Don Cockell

Known for his extraordinary skill, tenacity, and sportsmanship, In this article, boxing legend Don Cockell was well-liked in the sport. His perseverance and love for the game are evident in his rise from modest beginnings to become one of boxing’s greatest heroes.

Early life

Donald John Cockell was born in Balham, London, on 22 September 1928, to Battersea domestic worker Mary Cockell. Never knew his father. Blacksmithing gave him a robust build. He started fighting in fairground booths and became a professional in 1946.

Working life

On June 26, 1946, Cockell knocked out Trevor Lowder in the fifth round in his first professional bout. He maintained a strong combat record despite occasional defeats. Freddie Mills retired, leaving him eligible to contend for the British light-heavyweight title in 1950. He knocked out Mark Hart in the fourteenth round at Harringay Arena on October 17 to win the title:

  • Cockell won two more fights before challenging Frenchman Albert Yvel for his European light-heavyweight title.
  • Cockell defeated his opponent in Earls Court, London, on March 27, 1951, by technical knockout in the sixth round.
  • Cockell won two more matches before defending his British and European belts against former British middleweight champion Albert Finch.
  • On October 16, 1951, at Harringay Arena, Cockell knocked out his opponent in the seventh round.
  • Next, Cockell lost to American heavyweight Jimmy Slade. Cockell was knocked down twice in the first, once in the second, and twice in the fourth at Harringay Arena.
  • The referee stopped the fight. Cockell beat Italian light-heavyweight Renato Tontini on points after being knocked down twice in the second round.
  • Randolph Turpin, who defeated Sugar Ray Robinson the year before, became the world middleweight champion before losing it in a rematch. Next, Cockell faced him.
  • Defending his British title, Cockell contested for the Commonwealth light-heavyweight title. The battle occurred at White City Stadium on June 10, 1952.
  • Cockell was technically knocked out in the eleventh round after three knockdowns. Cockell lost because he struggled to meet light-heavyweight standards. Decided to battle heavyweight.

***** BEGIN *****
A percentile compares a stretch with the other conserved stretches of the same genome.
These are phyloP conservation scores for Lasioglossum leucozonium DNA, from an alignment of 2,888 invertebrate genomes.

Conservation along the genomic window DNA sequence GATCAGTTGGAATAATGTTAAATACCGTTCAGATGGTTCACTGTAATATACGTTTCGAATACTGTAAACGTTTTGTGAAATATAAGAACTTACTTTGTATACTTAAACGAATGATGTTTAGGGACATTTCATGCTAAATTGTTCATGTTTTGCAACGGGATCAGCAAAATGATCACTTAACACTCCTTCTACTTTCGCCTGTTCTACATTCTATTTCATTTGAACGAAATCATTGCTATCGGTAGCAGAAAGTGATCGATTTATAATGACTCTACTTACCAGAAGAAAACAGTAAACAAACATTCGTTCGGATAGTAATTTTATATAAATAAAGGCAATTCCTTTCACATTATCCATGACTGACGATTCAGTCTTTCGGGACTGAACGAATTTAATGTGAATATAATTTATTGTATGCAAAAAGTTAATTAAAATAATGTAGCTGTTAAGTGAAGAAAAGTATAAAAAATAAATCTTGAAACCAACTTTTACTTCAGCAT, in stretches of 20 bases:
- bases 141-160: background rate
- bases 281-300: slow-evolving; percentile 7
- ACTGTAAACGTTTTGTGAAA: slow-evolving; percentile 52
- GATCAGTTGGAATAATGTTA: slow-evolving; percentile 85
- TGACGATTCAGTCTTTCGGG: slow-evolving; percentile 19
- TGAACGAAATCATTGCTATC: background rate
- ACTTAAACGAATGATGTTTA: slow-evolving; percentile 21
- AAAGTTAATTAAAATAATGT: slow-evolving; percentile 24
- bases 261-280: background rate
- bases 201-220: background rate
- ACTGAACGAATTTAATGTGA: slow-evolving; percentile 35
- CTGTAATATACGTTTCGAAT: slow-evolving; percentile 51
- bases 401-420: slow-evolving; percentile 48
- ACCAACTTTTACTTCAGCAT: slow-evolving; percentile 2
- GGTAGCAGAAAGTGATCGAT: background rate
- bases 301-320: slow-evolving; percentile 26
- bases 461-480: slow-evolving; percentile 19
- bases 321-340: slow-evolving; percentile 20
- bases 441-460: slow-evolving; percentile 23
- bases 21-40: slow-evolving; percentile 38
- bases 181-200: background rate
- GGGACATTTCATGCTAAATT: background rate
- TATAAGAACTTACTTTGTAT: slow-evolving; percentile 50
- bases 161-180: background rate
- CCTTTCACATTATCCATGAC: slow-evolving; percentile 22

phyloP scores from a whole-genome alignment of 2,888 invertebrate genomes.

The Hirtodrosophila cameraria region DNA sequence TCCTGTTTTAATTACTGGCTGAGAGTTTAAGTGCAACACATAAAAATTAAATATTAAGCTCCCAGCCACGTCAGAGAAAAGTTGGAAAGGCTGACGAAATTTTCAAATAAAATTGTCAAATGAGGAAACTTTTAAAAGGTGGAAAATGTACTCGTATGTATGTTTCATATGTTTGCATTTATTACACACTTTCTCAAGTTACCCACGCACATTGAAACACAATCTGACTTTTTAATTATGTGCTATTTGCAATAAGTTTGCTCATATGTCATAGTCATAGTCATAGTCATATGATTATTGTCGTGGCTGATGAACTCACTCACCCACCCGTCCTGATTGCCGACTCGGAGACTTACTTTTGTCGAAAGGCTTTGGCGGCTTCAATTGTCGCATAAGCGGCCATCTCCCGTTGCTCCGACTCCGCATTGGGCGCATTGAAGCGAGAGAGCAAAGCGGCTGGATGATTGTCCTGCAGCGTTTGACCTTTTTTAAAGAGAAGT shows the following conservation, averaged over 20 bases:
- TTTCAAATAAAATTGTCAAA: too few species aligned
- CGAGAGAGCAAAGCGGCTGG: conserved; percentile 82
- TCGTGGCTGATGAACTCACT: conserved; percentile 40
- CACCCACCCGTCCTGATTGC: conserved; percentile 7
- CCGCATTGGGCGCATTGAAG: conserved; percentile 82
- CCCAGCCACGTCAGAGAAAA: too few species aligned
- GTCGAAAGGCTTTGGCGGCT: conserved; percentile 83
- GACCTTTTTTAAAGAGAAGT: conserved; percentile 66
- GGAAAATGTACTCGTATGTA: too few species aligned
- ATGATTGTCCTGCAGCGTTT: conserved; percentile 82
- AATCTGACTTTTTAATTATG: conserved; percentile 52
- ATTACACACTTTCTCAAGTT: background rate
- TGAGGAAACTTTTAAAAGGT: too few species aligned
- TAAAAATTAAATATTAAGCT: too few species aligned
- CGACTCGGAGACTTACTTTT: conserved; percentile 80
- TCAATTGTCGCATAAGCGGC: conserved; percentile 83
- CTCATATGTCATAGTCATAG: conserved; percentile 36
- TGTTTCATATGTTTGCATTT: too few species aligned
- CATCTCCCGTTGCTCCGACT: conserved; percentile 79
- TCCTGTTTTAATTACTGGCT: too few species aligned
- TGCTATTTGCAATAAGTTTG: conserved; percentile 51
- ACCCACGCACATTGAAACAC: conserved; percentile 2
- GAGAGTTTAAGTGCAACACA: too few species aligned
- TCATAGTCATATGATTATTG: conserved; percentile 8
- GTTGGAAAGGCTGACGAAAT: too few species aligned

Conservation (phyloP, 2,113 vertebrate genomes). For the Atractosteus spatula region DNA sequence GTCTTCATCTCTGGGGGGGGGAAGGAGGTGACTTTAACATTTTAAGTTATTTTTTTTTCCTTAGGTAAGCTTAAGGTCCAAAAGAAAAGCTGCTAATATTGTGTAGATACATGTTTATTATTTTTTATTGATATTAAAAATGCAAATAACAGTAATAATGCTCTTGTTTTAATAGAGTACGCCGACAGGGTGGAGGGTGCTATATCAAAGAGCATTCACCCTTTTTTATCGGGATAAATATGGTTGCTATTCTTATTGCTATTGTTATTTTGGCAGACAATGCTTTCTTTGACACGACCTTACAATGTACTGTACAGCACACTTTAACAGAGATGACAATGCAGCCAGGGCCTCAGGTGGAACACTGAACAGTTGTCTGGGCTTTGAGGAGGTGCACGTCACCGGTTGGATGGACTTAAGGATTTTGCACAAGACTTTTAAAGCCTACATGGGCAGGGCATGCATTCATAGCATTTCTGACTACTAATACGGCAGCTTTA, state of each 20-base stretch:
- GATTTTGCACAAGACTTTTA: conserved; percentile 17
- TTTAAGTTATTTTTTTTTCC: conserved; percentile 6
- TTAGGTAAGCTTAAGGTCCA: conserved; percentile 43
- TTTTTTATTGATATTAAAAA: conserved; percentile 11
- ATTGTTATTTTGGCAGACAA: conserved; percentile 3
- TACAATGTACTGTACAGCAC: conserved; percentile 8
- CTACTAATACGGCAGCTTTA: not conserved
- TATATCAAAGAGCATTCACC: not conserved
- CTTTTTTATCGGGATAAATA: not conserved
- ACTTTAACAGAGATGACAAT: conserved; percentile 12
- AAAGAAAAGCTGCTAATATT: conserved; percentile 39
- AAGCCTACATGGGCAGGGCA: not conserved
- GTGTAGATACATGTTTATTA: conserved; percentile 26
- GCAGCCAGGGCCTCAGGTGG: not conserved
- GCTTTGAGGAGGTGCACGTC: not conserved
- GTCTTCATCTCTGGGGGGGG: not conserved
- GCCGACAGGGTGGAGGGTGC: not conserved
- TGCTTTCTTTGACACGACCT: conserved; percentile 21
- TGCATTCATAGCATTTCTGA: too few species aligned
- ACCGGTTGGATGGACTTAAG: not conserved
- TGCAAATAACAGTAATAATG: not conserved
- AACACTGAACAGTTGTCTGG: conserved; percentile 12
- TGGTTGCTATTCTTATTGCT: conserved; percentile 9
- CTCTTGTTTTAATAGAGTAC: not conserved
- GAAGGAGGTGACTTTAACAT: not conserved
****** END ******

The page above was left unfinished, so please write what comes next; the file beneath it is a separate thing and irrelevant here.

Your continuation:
Blacksmith Don Cockell

Don Cockell

He had no place fighting Rocky Marciano. That was the widespread consensus when blown-up light heavyweight Donald John Cockell entered the lion’s lair. However, the Battersea striker disagreed:

  • Born in Balham on 22 September 1928, his mother Mary, a Battersea domestic servant, raised him. No, he never met his father.
  • Cockell started boxing in fairground booths, became an amateur, and went pro on June 26, 1946, at 17.

Tony “The London Tiger” Cockell: Blacksmith to Heavyweight Champ

His daily work as a blacksmith built his muscular physique, and he won the British and European light heavyweight belts just five years after his debut. After losing to ‘The Leamington Licker’ Randolph Turpin on June 10, 1952, the southwest London favorite moved up to heavyweight:

  • Cockell seems to have found his niche at 200 or more. He went undefeated for 21 months, winning 10 more fights against quality opponents to win the British and Commonwealth heavyweight titles.
  • Harry ‘Kid’ Mathews, Tommy Farr, and Roland La Starza, who came closest to defeating Rocky, were eliminated. Cockell’s convincing win over La Starza may have given him the promotional and media impetus to face Marciano.

Cockell vs. Marciano: Style and Personality Battle

Two weeks before the bout, Cockell left the Queen Mary in New York with his management team, John and Fred Simpson, promoter Jack Solomons, and sparring partner Ron Harman. He led the gang in a fitted single-breasted suit, pressed white shirt, and silk tie, looking like a Hollywood star:

  • Marciano was known for battling like a barbarian in the ring despite his soft-spoken, quiet personality.
  • His fight with 27-year-old Cockell was no exception. Press had planned headlines of ‘Marciano KOs Cockell in 2,’ but the Londoner had other intentions despite the Rock’s ferocious attack.

The Brutal Exchange and Near-Disqualification of Cockell vs. Marciano

Cockell was hanging over the ropes in the eighth round and had to be brought back to the corner before kneeling in the ninth following a battering. The defenseless Londoner knew the ‘protect oneself at all times’ directive didn’t apply on canvas. Marciano’s powerful right hand nearly smashed him, showing little regard for the Queensberry Rules. A near-certain disqualification in Britain.